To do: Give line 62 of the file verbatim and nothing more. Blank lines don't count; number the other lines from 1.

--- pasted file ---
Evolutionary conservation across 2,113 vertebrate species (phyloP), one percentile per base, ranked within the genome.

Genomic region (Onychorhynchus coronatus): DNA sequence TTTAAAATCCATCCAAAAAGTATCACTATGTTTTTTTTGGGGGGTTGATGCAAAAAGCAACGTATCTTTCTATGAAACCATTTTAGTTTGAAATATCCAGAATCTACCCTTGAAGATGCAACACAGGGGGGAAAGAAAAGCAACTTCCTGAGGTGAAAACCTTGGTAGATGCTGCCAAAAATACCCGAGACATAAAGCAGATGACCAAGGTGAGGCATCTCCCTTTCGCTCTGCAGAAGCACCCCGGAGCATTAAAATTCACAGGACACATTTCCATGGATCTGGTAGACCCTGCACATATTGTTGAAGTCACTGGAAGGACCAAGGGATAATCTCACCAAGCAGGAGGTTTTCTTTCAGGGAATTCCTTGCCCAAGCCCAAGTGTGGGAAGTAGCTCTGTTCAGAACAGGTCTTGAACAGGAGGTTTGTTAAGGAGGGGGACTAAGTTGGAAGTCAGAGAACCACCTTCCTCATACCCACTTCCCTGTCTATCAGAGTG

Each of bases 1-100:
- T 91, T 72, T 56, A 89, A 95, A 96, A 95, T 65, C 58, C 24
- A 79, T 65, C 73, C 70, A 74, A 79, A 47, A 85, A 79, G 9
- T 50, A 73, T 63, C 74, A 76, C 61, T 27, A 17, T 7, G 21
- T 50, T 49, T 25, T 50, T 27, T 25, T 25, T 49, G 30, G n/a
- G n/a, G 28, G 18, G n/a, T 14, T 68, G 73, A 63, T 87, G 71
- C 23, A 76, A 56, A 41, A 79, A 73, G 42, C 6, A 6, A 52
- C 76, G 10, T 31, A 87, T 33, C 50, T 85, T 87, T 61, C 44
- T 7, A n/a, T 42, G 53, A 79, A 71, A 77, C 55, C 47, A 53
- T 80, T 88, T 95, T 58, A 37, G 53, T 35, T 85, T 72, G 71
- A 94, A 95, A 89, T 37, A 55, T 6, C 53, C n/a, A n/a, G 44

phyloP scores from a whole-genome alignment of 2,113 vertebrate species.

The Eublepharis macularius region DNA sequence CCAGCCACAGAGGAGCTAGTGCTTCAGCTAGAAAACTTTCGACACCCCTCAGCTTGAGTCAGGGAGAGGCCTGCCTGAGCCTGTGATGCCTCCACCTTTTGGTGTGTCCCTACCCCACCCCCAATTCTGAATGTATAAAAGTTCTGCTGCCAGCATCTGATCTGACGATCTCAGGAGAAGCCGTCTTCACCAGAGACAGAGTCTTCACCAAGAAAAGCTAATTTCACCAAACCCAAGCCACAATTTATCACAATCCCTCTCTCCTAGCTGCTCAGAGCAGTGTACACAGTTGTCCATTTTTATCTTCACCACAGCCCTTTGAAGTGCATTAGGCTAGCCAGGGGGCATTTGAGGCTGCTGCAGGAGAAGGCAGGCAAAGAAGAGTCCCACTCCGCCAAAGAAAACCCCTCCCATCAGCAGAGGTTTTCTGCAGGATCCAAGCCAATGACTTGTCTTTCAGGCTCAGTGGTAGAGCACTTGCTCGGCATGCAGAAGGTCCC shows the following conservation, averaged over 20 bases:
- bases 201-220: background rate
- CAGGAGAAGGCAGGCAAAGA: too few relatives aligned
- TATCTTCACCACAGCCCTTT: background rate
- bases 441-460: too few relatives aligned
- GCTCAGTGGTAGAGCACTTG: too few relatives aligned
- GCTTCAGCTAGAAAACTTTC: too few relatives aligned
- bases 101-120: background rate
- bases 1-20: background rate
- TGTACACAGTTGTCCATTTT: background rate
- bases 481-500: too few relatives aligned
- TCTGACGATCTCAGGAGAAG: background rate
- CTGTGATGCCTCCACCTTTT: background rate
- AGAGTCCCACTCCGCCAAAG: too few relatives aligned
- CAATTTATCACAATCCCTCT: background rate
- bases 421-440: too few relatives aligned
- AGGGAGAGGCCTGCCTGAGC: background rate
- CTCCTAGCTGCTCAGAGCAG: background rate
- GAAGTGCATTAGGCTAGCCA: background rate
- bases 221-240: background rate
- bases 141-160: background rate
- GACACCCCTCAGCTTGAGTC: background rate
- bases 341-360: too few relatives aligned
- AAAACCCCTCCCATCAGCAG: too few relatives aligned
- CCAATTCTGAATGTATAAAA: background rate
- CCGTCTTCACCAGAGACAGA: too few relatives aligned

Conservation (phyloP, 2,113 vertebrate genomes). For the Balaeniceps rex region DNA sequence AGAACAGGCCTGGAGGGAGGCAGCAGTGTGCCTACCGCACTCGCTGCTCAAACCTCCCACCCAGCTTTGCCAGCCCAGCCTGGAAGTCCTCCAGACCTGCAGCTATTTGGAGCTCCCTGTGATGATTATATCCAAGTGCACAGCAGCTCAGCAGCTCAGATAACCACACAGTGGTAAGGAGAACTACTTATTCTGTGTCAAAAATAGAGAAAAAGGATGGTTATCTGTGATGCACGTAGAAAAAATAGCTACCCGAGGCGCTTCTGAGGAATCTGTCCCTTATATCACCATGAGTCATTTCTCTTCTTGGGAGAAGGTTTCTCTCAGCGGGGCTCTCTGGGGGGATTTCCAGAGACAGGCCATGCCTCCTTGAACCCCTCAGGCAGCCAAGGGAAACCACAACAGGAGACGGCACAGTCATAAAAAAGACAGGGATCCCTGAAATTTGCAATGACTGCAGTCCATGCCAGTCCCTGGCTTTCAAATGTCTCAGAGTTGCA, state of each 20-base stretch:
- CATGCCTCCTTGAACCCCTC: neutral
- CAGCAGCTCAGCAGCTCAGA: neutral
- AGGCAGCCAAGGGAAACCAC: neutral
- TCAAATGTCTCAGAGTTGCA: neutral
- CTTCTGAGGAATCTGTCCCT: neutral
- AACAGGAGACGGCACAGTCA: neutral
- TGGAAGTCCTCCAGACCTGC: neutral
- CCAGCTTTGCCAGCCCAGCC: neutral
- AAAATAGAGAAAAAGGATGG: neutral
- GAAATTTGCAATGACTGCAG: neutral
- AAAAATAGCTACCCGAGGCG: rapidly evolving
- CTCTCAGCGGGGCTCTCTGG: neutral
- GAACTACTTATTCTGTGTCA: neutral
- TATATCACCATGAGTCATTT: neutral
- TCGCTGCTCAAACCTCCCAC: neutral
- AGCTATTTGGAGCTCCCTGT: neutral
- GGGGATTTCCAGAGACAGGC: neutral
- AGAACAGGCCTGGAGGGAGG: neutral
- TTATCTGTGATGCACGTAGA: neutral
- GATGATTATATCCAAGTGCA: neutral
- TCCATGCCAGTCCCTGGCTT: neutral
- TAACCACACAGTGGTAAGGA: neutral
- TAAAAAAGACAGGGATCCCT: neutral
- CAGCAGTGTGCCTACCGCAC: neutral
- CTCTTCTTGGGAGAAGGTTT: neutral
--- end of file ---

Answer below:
- TCCATGCCAGTCCCTGGCTT: neutral